Three of the Most Expensive Woods on the Planet

Planet Earth would be nothing without its trees. In fact, humans probably would not be here. We have relied on them for thousands of years for our oxygen, for fuel, and for their ability to provide versatile materials for a whole range of projects. We learned a long time ago that there are many different types of wood, each with its own qualities and uses like this charred wood tumbler for example or the world’s most expensive surfboard. Some are rarer than others, demanding higher prices. These are often protected these days – though illegal logging presents a serious threat. Expensive woods are usually reserved for the rich, leaving the cheaper varieties for everyday use.

Most of us have heard of the more common types, but what about the expensive woods? It is safe to say that few will recognize them.

So, let’s take a look at three of the most expensive woods on the planet…

AfricanAfrican Blackwood (Grenadil)

One of the rarest woods on Earth, African Blackwood is under threat of extinction and is listed as an ‘endangered species’. It is prized for its deep color, ranging from red to black and the wood is usually used to make musical instruments. The trees are sawn into logs and left to dry, with a ring of yellow sapwood left on to prevent it from cracking. The wood is durable but extremely hard to work, and even the sharpest tools soon become blunt. A lack of regulation in African harvesting law (specifically in the arid areas of Mozambique and Tanzania where they are mostly found) means that these beautiful trees are in danger of being lost. Each tree takes 60 years to reach maturity.

In terms of value, although it can fluctuate and reach higher prices, a kilogram of African Blackwood is generally worth $10,000.

Agarwood

This exotic variety, mostly found in South and Southeast Asia, comes from the heartwood of the Aquilaria tree – but only when it has been infected with a specific type of mold. In reaction to this infection, the tree produces a dark aromatic resin that infuses the heartwood. This is highly sought after in the manufacture of incense (thought to possess aphrodisiac qualities) and for fumigation. It is generally available in small quantities, or as chips, rather than in planks or boards. Although potentially one of the most expensive raw materials on the planet, some sources have been adulterated and are no longer pure. This is reflected in the price, which – in the purest form – could command prices up to $100,000 per kg with an average of between $20-30,000 per kg but falls as low as $100 per kg.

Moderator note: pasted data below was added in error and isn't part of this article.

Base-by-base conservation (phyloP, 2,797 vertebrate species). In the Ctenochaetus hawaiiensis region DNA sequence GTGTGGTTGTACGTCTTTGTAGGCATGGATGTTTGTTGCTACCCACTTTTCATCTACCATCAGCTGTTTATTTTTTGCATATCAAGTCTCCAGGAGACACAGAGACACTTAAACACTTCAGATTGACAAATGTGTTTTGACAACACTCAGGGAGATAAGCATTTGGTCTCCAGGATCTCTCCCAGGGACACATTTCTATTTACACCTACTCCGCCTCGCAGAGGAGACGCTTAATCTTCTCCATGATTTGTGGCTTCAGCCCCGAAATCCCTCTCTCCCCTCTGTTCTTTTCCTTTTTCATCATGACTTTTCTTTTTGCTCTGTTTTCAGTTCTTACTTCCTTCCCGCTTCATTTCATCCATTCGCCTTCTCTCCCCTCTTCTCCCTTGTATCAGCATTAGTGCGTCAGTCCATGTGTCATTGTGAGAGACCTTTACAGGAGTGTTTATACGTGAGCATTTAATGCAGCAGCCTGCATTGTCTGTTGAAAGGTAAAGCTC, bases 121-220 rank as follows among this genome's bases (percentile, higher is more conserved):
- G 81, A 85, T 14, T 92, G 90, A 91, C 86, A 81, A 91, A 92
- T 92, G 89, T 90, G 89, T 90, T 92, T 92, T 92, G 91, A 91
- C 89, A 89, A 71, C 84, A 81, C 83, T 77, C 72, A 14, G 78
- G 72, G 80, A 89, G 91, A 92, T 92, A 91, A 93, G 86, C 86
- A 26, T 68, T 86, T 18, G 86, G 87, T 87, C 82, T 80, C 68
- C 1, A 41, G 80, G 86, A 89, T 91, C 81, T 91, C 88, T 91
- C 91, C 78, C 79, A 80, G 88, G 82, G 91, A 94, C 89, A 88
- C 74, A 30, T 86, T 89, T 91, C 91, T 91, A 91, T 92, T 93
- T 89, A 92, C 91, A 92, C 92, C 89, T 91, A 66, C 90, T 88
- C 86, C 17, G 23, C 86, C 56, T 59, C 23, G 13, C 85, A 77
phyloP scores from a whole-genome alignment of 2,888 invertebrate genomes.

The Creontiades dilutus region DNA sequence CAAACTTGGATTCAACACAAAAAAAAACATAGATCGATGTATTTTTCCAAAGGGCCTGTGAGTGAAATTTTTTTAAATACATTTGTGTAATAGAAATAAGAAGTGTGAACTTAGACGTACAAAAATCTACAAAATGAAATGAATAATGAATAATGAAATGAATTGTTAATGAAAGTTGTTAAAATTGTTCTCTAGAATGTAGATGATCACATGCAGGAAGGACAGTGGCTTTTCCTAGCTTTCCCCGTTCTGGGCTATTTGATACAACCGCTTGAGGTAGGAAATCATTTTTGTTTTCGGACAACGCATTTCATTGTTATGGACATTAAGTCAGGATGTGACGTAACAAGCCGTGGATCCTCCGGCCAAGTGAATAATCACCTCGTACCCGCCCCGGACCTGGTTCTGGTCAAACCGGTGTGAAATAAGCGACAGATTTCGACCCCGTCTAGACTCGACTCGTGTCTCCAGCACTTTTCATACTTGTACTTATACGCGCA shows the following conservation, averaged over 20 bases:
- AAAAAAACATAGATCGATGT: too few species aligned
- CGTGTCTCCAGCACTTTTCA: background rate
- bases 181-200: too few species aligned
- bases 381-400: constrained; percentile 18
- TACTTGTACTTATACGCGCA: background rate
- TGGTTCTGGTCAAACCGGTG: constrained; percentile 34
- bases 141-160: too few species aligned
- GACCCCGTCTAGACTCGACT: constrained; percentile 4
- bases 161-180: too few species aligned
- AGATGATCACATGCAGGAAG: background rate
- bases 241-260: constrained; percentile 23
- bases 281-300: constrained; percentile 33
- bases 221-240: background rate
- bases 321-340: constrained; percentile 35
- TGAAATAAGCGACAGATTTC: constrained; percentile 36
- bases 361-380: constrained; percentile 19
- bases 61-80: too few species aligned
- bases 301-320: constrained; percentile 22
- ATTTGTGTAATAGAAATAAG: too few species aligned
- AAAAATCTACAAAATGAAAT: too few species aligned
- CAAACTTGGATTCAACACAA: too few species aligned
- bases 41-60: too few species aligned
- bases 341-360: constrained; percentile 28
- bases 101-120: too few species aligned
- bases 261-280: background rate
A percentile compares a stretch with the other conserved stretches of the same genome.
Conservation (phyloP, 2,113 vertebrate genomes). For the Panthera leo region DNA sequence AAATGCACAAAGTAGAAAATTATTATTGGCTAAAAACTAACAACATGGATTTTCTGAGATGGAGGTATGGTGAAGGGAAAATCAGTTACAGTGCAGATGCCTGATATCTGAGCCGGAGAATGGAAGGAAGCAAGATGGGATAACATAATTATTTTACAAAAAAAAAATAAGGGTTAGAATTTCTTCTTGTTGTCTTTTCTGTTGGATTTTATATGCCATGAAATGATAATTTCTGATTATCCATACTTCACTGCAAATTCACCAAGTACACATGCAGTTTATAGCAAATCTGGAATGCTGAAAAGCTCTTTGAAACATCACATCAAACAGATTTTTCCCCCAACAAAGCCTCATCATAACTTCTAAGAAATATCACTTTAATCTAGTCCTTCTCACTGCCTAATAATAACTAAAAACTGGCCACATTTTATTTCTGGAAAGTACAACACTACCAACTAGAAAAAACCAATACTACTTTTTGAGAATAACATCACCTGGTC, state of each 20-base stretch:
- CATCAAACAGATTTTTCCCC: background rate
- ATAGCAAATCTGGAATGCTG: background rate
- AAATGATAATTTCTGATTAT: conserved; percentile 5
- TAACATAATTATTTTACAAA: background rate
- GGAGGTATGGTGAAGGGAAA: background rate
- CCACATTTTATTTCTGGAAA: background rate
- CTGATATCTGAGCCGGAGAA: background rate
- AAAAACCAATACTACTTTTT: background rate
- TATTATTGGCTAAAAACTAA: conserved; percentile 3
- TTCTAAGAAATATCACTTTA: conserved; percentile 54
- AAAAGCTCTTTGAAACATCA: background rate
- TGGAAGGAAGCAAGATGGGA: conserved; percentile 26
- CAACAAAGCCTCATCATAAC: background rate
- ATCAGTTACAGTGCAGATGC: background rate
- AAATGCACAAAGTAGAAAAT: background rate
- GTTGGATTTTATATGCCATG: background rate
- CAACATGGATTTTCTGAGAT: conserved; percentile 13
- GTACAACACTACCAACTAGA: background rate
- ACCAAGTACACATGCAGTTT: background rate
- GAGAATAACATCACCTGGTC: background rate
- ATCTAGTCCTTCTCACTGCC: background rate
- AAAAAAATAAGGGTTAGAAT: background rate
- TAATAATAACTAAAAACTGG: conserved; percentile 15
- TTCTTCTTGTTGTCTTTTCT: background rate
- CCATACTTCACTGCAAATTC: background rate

Because of the unique way that the wood is produced, efforts to grow plantations elsewhere have met with varying levels of success. Trees need to be artificially infected with the mould, but results are not guaranteed. With a market worth $8 billion a year, you can be sure that they will not be put off easily!

Bocote

Native to Central America, Mexico, and the West Indies, Bocote wood has earned the reputation as being the most expensive wood on the planet. Not only does it possess all the qualities of other exotic varieties, being beautiful, strong, and fragrant, but it is also versatile and easy to work. This makes it highly desirable, which has driven up the value significantly. It has a range of uses, mostly on a small scale due to the cost, and is often reserved for items like specialist knife handles, acoustic guitar covers or billiard cues (for professional use). Those with more cash to spare will commission bocote wood flooring or furniture which is decorated using this unique and exotic species.

Bocote is a species related to the borage family of flowering plants. The wood ranges in color from yellow-green to golden brown. It is characterized by the dark grain that runs in waves through the wood in a series of ‘birds-eye’ patterns and swirls.

When it comes to price, bocote comes in at around $32.99 per board foot, making it technically the most expensive wood on the planet.

These stunning woods are currently considered the top three. Each has its own beauty and appeal – but we must use them wisely to ensure their survival for future generations to enjoy.

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